def coord2tile(lat_deg, lon_deg, zoom):
      lat_rad = math.radians(lat_deg)
      n = 2.0 ** zoom
      xtile = int((lon_deg + 180.0) / 360.0 * n)
      ytile = int((1.0 - math.log(math.tan(lat_rad) + (1 / math.cos(lat_rad))) / math.pi) / 2.0 * n)
      return(xtile, ytile)

And in the Maverick the X coordinate becomes the folder name (inside the zoom folder) and Y coordinate becomes the file name (sans ‘.png.tile’ extension), so the proper place for Google Maps tile is /sdcard/maverick/tiles/googlemaps/ZOOM/X/Y.png.tile

The whole world at zoom levels 4~6 does not take much space at all, whole Japan at zoom levels upto 13 is about 200mb, and some areas of interest, like Tokyo and Osaka at zoom levels up to 15 add about 800mb, so whole map of Japan takes about 1GB of map tiles and fits to 4GB of memory card (it takes more space on SD card because of large cluster size).

Predownloaded Google Maps

Whole world, zoom 4~6 (17mb) :
http://rapidshare.com/files/409935489/maverick_googlemaps_world_z4-6.tgz
(MD5: C066DC7B3652661FFC70AB1128A63EDF)

Japan, zoom 7~12 (140mb) :
http://rapidshare.com/files/409939148/maverick_googlemaps_japan_z7-12.tgz
(MD5: 143D82C97E011EF403905647FA144997)

Japan, zoom 13 (200mb) :
http://rapidshare.com/files/409941040/maverick_googlemaps_japan_z13.tgz
(MD5: E91F1610B3428DD2ED47524B16B0BDFA)

Levels 14 and beyond take too much space, so you may download partial maps around the places you like yourself.

Also, be careful, if your SD card is formatted with 16kb cluster size, maps tend to occupy 3-4 times as much space as their size. 1GB of maps took about 4GB of space on my device, so if your SD card is small, it might be a good idea to format with 2~4k cluster size.

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No more OLED HTC Desires from Softbank

Softbank has decided to stop accepting orders for HTC Desire from Jul, 29th. Instead they brought out a press-release about “Desire II”, with LCD screen instead of OLED (probably because of Samsung OLED display shortage).

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Simple MMS introduction for Softbank users

There are SMS messages, which can contain about 160 characters. Japanese uses multi-byte encodings, so the actual character count is much lower. Also, people like to send pictures taken with the built-in cameras, music and other things which don’t fit well into 160 byte limit.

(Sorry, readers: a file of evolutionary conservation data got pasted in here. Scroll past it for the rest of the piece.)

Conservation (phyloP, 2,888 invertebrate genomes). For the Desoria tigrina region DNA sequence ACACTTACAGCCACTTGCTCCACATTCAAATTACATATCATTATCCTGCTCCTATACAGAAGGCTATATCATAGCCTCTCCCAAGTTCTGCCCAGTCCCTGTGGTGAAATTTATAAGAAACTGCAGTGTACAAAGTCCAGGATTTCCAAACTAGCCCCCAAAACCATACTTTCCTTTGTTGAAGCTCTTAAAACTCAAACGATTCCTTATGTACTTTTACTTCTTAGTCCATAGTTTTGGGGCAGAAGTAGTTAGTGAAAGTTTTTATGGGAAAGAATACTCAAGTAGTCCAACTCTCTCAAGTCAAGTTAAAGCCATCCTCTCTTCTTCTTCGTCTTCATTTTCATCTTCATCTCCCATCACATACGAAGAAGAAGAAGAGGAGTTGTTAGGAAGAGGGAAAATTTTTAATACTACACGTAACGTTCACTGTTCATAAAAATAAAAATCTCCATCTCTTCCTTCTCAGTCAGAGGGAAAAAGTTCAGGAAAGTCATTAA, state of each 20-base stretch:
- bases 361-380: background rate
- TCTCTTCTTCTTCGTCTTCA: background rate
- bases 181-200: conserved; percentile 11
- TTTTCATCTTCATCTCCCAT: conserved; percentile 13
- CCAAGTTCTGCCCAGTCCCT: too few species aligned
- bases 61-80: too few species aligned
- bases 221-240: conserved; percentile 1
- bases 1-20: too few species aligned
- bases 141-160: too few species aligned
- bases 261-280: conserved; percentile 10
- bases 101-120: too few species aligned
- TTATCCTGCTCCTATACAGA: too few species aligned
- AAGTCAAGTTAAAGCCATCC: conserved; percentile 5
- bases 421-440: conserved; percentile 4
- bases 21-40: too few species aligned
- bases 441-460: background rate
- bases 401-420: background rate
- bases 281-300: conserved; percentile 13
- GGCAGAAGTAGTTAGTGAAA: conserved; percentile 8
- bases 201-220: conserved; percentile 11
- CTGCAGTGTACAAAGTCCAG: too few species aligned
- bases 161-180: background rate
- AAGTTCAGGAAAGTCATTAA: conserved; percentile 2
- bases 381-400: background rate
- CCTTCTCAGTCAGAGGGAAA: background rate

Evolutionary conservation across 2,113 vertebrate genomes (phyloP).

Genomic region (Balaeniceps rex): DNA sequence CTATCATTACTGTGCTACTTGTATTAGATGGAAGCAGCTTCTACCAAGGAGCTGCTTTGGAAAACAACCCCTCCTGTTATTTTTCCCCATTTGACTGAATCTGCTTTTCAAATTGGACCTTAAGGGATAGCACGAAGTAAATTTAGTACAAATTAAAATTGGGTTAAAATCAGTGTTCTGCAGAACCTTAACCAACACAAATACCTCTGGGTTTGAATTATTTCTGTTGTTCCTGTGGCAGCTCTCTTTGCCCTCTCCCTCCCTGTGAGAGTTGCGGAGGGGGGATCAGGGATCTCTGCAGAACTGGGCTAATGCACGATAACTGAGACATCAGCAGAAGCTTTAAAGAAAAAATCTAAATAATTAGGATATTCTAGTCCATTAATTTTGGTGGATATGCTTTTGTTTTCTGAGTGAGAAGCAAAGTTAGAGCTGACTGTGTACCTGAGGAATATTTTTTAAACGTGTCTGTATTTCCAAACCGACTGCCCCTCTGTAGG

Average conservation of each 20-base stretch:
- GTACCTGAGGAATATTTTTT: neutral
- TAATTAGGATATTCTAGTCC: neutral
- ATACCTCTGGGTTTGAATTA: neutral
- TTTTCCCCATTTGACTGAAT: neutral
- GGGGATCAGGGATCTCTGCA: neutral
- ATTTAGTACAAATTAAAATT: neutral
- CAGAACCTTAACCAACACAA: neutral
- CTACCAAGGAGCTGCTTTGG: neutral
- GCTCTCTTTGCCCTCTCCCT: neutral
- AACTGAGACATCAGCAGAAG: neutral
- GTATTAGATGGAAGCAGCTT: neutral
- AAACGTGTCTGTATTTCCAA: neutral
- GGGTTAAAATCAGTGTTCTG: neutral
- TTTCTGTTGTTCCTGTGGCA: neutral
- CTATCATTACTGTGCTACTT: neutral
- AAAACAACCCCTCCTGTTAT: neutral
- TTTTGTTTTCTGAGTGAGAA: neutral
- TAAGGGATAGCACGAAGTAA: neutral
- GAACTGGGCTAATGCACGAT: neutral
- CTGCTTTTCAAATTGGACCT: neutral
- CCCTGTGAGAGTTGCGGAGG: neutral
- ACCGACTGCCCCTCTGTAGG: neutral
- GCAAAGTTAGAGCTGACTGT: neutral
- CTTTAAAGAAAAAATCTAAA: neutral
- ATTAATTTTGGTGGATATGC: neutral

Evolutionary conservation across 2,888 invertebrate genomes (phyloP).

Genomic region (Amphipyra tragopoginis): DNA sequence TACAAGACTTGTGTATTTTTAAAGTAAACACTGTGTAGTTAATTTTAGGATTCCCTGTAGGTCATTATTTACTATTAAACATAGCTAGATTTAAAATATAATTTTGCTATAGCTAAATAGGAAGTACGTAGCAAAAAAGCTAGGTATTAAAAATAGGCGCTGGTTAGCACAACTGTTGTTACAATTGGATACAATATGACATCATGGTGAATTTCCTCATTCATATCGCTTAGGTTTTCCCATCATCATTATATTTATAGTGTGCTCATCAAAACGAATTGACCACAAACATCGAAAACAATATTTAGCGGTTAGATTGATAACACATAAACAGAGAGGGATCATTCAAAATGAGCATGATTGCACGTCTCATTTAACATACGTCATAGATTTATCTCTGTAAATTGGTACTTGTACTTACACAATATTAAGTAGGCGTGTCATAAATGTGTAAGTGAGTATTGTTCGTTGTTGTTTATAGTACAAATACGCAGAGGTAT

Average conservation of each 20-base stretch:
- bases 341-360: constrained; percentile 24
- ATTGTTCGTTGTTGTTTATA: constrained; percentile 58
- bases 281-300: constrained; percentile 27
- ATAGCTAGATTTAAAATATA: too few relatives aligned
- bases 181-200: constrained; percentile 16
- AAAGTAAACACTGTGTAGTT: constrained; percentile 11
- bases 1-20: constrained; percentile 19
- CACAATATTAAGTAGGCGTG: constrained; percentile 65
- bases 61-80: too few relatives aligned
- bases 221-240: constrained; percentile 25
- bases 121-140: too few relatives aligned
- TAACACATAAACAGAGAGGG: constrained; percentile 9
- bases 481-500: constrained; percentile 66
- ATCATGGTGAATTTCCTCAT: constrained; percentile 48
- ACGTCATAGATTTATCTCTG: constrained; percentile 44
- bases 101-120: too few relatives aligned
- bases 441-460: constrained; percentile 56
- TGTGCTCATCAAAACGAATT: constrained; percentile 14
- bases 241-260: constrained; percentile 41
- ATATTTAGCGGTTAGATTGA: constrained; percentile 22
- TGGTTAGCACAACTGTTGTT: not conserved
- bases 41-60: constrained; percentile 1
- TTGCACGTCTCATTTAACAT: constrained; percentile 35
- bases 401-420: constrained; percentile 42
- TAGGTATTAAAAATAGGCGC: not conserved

Therefore, MMS (multimedia messaging service) was born. It works like this: you get a short SMS message using SMS protocol, and then your phone has to use data connection to receive the rest of the message from the server. SMS messages work everywhere, but ways and protocols for retrieving the actual message are different from one provider to another. If these protocols are not followed, only “subject” line of MMS message will get through, which is actually delivered via usual SMS.

This is why we need specially tailored application to receive MMS messages on softbank, another specially tailored app to receive MMS messages on DoCoMo and so on. Also, this is the reason, why originally iPhone did not support MMS (it was added about a year later) and why HTC Desire still (oficially) does not support MMS, however there are a few versions of custom-made software, which, more or less, aleviate this problem.

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Notifications about timezone

It’s very distracting, but every time HTC Desire lost signal for a while, it tries to reacquire time information and for some unknown reason there’s no TZ info included. There’s no solution for this problem, except moving to the area of better reception quality. Native SB firmware has the same problem.

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HOWTO :: Convert to SoftBank

I’ve found wonderful gem on android forums:

Just took my A8181 which I got from HK to Softbank after flashing one of the ROMs above, shop people confused for a bit as IMEI wasn’t in their “stock database” but eventually caved in and gave me a sim w/smartphone data plan.

They spent about 30 minutes poking around the phone, comparing it with the plastic model they had in store “hey why it says softbank here and only says HTC on this one??” and had to make a few calls to their boss to confirm. I *think* i heard them mumble “rooted”? once before but I’m not sure the guy was too far.

I’m sure I would have to get a 2 year contract with a useless phone otherwise, just to use it’s sim.

Looks like there’s hope to get imported phones to work legally in SB network.

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How to compile kernel — part 2

In the part 1 I explained how to compile a new kernel, and here’s the explanation how to upload the newly compiled kernel to your device.

  1. make sure you really have arch/arm/boot/zImage file (about 2MB in case of HTC Desire/Eclair) present after your kernel compilation was over.
  2. download AnyKernel template by koush and unpack it somewhere
  3. copy your zImage file to the template /kernel directory, there supposed to be another zImage file there — just replace it
  4. go back to the template directory, you will see three subdirectories: META-INF, kernel & system
  5. zip them all (zip -r ../update.zip *)
  6. sign the update.zip and flash it to your device
  7. scripts included in the template will unpack your current boot.img, keep ramdisk, but replace the kermel
  8. enjoy!

Big thanks to Bartosz Ponurkiewicz, who gave me nice advices and warned about common problems on the way!